Unfortunately, as Gordon Andreassend points out (Talkback, June 7), there are many other problems to address too, if we want to think about saving the dolphins. Along with the existing problems of undertreated sewage, ferry traffic, overfishing and net entanglement, everything now on the drawing board for Lantau needs to be reassessed.
The Lantau Concrete (sorry, Concept) Development Plan is a piecemeal notion that talks of developing the north while 'creating' ecotourism in the south. We already have ecotourism in the north - and it wasn't artificially created, the dolphins are indigenous inhabitants - but they get in the way of 'progress'.
Has anyone ever done an environmental impact assessment on the cumulative effects of all the development on Lantau? From the airport and Disney through to the Macau-Zhuhai bridge, the Exxon-CLP 38km pipeline from the Sokos to Black Point, and container terminal 10 at Tai O - these are all just a few more nails in the dolphins' coffin.
It is ironic that in the UN International Year of the Dolphin and the 10th anniversary of the handover year, those nails are going in as fast as we can hammer them.
Janet Walker, Hong Kong Dolphinwatch
A good case for showing mercy
If a judge's act of pity has no place in court, as John Cheong asserts (June 8), should vengeance take its place?
The Jackson-Lipkins' case is a sad case of an old couple without a shelter, a pension or any income, overstaying in an expensive city with no place for them. The HK$1.9 million in savings is not enough to buy a flat or an annuity, but enough to convict them of cheating with their welfare claims.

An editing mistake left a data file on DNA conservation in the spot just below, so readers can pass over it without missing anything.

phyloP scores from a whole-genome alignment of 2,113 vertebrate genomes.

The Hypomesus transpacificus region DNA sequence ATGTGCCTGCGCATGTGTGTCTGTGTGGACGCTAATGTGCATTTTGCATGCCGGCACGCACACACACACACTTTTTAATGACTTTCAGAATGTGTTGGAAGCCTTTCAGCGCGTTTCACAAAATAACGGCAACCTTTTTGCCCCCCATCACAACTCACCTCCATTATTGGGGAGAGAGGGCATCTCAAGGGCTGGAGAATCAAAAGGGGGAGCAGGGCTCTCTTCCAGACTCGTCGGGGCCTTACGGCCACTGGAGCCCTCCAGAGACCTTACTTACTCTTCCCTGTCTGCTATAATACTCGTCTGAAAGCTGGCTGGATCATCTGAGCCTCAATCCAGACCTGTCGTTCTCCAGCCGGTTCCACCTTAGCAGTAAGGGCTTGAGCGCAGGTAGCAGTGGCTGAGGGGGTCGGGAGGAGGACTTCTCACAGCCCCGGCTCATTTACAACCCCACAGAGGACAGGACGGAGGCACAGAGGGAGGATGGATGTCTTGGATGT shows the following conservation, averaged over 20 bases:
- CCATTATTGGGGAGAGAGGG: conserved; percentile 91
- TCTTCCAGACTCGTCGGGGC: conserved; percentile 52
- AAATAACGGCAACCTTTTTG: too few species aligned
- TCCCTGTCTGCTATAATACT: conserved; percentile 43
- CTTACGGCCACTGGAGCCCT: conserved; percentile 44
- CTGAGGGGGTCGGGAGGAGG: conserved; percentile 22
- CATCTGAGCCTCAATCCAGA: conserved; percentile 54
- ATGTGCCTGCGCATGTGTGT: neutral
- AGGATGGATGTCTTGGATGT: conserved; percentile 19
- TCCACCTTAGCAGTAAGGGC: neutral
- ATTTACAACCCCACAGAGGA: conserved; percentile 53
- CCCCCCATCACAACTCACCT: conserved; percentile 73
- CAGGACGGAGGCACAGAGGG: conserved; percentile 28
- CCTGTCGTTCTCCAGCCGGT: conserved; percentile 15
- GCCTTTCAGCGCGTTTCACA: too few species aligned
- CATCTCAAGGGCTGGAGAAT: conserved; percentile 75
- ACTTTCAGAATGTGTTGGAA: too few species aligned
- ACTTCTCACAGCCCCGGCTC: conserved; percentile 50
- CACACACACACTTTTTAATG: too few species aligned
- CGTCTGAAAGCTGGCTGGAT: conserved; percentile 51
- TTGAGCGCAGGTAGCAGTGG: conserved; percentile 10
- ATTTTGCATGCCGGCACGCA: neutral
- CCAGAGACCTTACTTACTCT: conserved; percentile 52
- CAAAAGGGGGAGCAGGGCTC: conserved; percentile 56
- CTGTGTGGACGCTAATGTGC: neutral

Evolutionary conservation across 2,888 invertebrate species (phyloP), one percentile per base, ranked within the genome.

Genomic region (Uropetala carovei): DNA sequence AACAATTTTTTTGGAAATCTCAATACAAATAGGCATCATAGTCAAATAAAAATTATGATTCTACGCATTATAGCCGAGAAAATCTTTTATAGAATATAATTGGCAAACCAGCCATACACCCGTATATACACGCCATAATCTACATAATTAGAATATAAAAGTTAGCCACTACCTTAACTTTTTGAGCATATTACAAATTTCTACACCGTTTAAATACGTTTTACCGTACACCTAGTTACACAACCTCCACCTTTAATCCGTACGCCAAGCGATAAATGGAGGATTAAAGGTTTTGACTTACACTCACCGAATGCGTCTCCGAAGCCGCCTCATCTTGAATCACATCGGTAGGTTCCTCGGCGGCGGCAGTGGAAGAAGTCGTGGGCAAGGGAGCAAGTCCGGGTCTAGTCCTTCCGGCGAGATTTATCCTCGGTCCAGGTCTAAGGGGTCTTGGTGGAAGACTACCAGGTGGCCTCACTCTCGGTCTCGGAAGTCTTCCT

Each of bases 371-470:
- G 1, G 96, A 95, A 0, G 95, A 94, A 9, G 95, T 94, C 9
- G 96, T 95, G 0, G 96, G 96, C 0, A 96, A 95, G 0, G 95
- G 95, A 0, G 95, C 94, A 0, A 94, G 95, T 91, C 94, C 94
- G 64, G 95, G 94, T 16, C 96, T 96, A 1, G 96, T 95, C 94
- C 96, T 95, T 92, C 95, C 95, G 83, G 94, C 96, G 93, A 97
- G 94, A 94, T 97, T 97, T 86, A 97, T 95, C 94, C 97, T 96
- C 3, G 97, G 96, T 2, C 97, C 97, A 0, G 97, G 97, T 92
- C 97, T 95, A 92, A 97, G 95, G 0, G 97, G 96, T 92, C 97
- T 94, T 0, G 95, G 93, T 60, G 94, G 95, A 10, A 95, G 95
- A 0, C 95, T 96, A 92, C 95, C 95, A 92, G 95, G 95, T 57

However, these are the last savings of an old couple in their 80s suffering from a desperate sense of insecurity and seeking help.
A merchant in Hung Hom was given a suspended sentence in a clear case of fraud.
The original prison sentences handed down on the Jackson-Lipkins were heavy-handed and ill considered.
Justice without sensitivity or mercy is raw justice.
Sam Chow, Central
Checks and balances
The comments by former chief executive Tung Chee-hwa on democracy ('Universal suffrage is not the solution to all of Hong Kong's problems', June 7) explained why the seven-year depression was unavoidable.
Universal suffrage will not solve all our problems. However, it is a control measure. It can help prevent a bad situation from getting worse and enables us to replace undesirable leaders. Those who believe universal suffrage solves everything are being naive.
However, at least it can prevent our leaders taking us on a road towards self-destruction.
Perhaps Mr Tung should have a look at Douglas McGregor's Theory X and Theory Y approach, so he could have a better understanding of the principles of motivation.
Allan Ho, Pok Fu Lam
Mass killings go on unchecked
Michael Paskewitz strongly supports Amnesty International's defence of human rights ('Amnesty biases are essential in helping to protect human rights', May 16).
I think that, by and large, Amnesty is doing a good job.
However, even Amnesty overlooks the rights of millions of human lives lost each year.
These are people who have no voice and no say in how they are treated.
I am referring to abortion, which Amnesty supports.
This is, in effect, the deliberate taking of a human life.
However, without defending the right to life no other human right makes sense.
Why, then, are some people vocally represented while others are not?
Rosa Chan, Mei Foo